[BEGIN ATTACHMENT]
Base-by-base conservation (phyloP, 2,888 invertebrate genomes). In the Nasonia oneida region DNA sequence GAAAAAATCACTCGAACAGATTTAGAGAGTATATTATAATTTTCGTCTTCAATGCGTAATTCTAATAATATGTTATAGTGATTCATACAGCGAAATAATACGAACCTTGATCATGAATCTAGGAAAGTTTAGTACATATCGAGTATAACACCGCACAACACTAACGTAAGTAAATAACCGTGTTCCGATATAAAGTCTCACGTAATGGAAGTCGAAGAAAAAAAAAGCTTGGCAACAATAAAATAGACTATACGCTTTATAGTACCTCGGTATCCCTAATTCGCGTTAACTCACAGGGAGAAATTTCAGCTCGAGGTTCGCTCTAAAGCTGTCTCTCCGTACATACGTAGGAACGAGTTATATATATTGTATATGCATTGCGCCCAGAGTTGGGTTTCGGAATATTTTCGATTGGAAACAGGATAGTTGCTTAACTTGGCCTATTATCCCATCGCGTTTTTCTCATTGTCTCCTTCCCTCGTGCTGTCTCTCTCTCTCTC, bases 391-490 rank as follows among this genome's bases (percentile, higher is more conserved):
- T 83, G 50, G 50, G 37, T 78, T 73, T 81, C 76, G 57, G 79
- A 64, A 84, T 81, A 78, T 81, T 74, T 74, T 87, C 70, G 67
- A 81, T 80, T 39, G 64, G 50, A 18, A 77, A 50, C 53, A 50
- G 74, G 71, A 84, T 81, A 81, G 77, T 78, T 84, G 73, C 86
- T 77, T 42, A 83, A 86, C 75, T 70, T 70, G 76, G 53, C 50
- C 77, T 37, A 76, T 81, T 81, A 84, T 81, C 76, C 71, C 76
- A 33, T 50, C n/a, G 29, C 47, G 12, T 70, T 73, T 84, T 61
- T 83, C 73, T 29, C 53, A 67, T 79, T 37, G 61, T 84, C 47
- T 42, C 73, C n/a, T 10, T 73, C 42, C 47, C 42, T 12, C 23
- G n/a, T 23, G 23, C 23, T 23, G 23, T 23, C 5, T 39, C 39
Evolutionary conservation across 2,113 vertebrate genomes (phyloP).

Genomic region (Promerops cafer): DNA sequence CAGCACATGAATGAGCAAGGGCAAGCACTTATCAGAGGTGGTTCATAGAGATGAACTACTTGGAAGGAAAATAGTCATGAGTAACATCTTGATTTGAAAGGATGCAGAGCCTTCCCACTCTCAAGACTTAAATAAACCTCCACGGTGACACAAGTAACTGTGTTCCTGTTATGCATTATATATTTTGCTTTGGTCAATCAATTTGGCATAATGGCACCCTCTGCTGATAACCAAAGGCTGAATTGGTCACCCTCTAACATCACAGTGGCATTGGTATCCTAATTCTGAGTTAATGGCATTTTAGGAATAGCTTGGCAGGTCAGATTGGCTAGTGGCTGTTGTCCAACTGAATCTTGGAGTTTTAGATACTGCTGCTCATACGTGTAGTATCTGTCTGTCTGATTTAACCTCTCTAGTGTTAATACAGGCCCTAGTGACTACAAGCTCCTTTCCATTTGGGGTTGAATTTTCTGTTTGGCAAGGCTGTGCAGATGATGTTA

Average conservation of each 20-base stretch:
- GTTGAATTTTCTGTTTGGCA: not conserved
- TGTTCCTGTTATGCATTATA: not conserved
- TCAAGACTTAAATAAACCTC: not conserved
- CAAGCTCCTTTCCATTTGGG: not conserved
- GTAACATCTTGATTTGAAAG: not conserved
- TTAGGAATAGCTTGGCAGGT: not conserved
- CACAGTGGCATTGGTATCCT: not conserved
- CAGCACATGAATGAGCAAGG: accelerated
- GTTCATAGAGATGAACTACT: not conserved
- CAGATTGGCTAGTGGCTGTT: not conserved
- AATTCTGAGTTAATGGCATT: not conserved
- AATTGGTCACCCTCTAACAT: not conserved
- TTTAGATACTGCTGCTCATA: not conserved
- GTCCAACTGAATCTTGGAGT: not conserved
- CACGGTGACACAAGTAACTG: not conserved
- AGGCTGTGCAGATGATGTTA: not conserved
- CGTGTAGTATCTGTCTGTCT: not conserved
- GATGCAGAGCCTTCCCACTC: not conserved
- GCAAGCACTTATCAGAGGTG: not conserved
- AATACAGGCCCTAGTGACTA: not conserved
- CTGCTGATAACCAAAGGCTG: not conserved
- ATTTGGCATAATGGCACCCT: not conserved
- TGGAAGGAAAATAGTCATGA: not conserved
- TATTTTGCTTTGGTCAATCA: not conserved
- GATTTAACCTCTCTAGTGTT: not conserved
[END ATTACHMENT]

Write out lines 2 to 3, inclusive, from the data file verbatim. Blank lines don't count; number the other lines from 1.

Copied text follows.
- T 83, G 50, G 50, G 37, T 78, T 73, T 81, C 76, G 57, G 79
- A 64, A 84, T 81, A 78, T 81, T 74, T 74, T 87, C 70, G 67